Updated 26 November 2014

Hookah smokers are inhaling benzene

High levels of benzene are present in hookah smokers and nonsmokers after attending events where these pipes are used.


High levels of benzene, a chemical in crude oil and gasoline, are present in hookah smokers and non-smokers after they attend social events where the water pipes are used, a new report says.

No safe levels of exposure

Benzene exposure is a known risk factor for leukaemia. Since there are no safe levels of benzene exposure, interventions to prevent or reduce hookah smoking or regulate the tobacco products are needed, say the authors.

"Hookah smoking involves tobacco which is simply hazardous to the health of those who smoke it, and those who socialise or live with them," Nada Kassem, who led the study, told Reuters Health in an email.

Read: Hubbly bubblies make you sick

Burning charcoal is needed to heat the hookah tobacco to generate the smoke, said Kassem, who is the associate director at the Centre for Behavioural Epidemiology and Community Health at San Diego State University.

"In addition to inhaling toxicants and carcinogens found in the hookah tobacco smoke, hookah smokers, and non-smokers who socialise with them, also inhale large quantities of charcoal combustion-generated toxic and carcinogenic emissions," she said, adding that benzene is present in both tobacco smoke and the burnt charcoal emissions.

Kassem and colleagues had 105 hookah smokers and 103 non-smokers spend an average of three hours at either a hookah lounge or a house party where hookah was smoked.

In the journal Cancer Epidemiology, Biomarkers and Prevention, they explain that urine levels of a substance called SPMA can be used to assess exposure to benzene.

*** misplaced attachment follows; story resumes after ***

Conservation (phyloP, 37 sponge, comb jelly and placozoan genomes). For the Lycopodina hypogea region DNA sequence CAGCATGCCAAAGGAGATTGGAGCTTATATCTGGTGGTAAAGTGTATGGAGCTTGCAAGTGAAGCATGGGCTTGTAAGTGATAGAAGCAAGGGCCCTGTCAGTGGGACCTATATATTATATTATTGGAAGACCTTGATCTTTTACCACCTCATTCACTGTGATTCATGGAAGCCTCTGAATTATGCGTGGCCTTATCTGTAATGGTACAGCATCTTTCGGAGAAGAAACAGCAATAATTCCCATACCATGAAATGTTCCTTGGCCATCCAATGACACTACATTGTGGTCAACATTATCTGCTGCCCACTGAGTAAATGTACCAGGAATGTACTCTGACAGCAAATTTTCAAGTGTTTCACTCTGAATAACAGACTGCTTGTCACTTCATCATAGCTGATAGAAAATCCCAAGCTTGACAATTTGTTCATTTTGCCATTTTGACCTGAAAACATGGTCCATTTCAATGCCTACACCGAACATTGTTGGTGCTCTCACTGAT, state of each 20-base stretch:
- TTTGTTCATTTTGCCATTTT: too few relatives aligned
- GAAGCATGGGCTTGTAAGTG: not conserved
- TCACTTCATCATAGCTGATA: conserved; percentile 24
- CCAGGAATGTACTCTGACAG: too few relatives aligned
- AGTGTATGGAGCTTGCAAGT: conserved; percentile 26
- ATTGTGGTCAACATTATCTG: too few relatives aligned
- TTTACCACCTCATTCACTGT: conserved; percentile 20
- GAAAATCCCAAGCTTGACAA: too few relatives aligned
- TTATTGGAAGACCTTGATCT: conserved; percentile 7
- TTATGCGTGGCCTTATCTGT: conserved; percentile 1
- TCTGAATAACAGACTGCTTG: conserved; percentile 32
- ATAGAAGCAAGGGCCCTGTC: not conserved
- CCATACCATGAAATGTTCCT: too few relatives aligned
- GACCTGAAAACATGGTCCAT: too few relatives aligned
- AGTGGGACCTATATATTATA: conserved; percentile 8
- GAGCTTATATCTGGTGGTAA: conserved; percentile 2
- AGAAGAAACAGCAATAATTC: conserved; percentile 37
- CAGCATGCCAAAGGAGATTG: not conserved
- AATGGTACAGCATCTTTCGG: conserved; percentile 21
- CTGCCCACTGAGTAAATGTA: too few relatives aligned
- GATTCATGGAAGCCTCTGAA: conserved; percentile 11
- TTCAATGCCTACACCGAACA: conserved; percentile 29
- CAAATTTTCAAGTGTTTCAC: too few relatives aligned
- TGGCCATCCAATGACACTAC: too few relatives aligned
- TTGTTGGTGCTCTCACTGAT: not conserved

SPMA stands for S-phenylmercapturic acid, a by-product of benzene.

Benzene uptake quadrupled

In hookah smokers, benzene uptake quadrupled after they smoked hookah tobacco in hookah lounges, and doubled after they smoked hookah tobacco in private homes, Kassem said.

In non-smokers, the uptake of benzene did not change after events in private homes but increased 2.6 times after attending a social event in a hookah lounge.

"This important study adds to the growing literature demonstrating that water pipe tobacco smoking exposes user to many of the same smoke toxicants to which cigarette smokers are exposed," Thomas Eissenberg told Reuters Health by email.

Read: Hookahs no safer than cigarettes

Eissenberg, a researcher with Virginia Commonwealth University in Richmond, studies water pipe smoking but wasn't involved in this study.

In comments to Reuters Health earlier this year, he noted that hookah smokers often mistakenly believe the water in the pipe filters out the dangerous toxins in the smoke - which is not the case.

Eissenberg said this new study highlights one of the many risks of hookah smoking while also addressing concerns about previous work having been done in laboratories and not natural settings.

May cause leukaemia

"Both the laboratory and the naturalistic studies are consistent with one another, that water pipe tobacco smoke contains many toxicants, including nicotine that causes dependence, tobacco-specific nitrosamines that cause cancer, carbon monoxide that causes cardiovascular disease, and now benzene that causes leukaemia, and water pipe tobacco smokers have these same toxicants in their bodies after they smoke tobacco in a water pipe," Eissenberg said.

He said a growing body of literature clearly points to the need to regulate water pipe tobacco and water pipe tobacco smoking at least as strictly as tobacco cigarettes.

Eissenberg also noted that in this study, nearly one in five hookah smokers said they smoked a water pipe daily.

Read: Concern about school kids using e-cigarettes

"There is an oft-repeated myth that water pipe use in this country is only occasional and thus somehow not harmful," Eissenberg said, "In fact, inhaling toxic smoke involves substantial health risk, and there are many individuals in this country who inhale toxic water pipe smoke every day."

Read More:

Hookah smoking popular among well-heeled teens
Many young adults misinformed about hookahs
Hookahs not a safe alternative to cigarettes

Image: Red-haired girl smoking a hookah from Shutterstock.


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